Oskar once wrote me an email titled “Thank You For 2012”. It was intensely personal, so I won’t share it verbatim, but he told me the story of moving to Zambia to adopt his daughter, Emma. He downloaded most of the Journal for his trip, and in the big stack was something I wrote about a client with MS. Oskar and his wife planned to stay in Zambia for 4 months; instead, they had to stay for 11. During that time, he decided that CrossFit would be his path to helping the world. I was intensely moved by his long email and think of it every time I see him.


But on Friday night, I met Emma. This beautiful kid came bouncing into the Wildwood Tavern with her mom, carrying stuff from the Disney store, and I immediately knew who she was:

I was so excited to meet her that I forgot she doesn’t speak English (her parents are amazingly fluent). She said “My name is Emma” but then politely nodded while I jabbered on. The next morning, Oskar showed me a picture of his hotel bathroom: Emma, wearing her Flash cape, had tried to do a few pull-ups on the towel rack and ripped it out of the wall. How could I like this girl any more?!?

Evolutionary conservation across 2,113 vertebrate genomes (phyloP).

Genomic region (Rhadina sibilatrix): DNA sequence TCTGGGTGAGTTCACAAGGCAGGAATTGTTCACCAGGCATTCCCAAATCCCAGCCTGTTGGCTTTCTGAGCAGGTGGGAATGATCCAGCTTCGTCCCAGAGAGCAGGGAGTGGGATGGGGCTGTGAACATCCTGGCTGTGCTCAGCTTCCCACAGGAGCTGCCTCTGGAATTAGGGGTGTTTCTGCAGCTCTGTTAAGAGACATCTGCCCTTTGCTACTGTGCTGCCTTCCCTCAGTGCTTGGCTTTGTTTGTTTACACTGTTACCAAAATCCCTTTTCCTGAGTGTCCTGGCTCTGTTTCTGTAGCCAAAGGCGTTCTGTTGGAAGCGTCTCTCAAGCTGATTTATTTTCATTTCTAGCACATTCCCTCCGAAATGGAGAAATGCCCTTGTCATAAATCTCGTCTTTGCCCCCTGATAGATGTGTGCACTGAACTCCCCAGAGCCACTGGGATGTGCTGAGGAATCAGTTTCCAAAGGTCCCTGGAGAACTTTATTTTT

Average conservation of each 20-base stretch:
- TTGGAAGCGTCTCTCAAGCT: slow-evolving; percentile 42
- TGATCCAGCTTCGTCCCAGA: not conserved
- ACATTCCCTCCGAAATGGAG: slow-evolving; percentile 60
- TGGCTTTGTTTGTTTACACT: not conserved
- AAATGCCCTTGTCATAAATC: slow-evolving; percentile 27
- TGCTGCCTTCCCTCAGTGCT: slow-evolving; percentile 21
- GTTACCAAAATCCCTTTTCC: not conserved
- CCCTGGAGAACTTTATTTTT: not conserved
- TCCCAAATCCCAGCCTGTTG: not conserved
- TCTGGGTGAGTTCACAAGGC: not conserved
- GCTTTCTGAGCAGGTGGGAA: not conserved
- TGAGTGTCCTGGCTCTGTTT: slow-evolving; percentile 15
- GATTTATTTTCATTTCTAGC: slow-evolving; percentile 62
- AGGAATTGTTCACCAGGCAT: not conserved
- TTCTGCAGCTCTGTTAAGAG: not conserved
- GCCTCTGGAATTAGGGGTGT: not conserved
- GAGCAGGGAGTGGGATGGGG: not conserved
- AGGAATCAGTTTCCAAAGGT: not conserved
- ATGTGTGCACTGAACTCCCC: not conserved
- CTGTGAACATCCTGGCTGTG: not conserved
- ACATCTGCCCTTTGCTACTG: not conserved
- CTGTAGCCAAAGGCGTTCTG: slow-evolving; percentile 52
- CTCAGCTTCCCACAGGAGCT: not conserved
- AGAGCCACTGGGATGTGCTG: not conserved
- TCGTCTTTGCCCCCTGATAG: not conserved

And she wasn’t the only kid at the Summit. Carl and Phoebe Balentyne won the 2018 Owner Lifestyle Award AND had their baby with them all weekend! In fact, there were 3 babies circulating around this year, and we never heard a peep from any of them. Josh Price borrowed Coach Jess’ baby for a half hour to soak up some calming vibes before his presentation too.


I would have been the first to say, “Leave your kids at home if you want to get the most from the Summit”, but I would have been wrong. It was an excellent reminder of who we’re REALLY serving here, and I’m thrilled to know these kids will grow up in homes full of health, disposable income and an entrepreneurial mindset.


We also ate 250 pounds of meat. In an hour. This might seem like a big topic shift, but it’s not.


Garner arrived at 4 on Friday, lit the barbecues, and stayed up all night with his buddy Lowell to cook for the TwoBrain Family. The food was incredible. But even better, Garner stood up on Sunday and delivered his “Love and Logic” presentation. The presentation before his was also about finding balance between family and work. I sat in the crowd and marveled that “This is where we are now.” Even last year, most of our topics revolved around finding and keeping clients. There was plenty of that in 2018, but my feeling was that we had collectively leveled up: that our “WHY” was more clear than ever, and that we’d found our anchor: family. #tipofthetip


During Jay’s speech, I got to sit with a box owner who said her biggest problem was putting people in the right roles. She wanted her staff to LOVE their jobs, and was worried that some didn’t. One of her “staff” is her life partner, and who wouldn’t want their wife to be happy?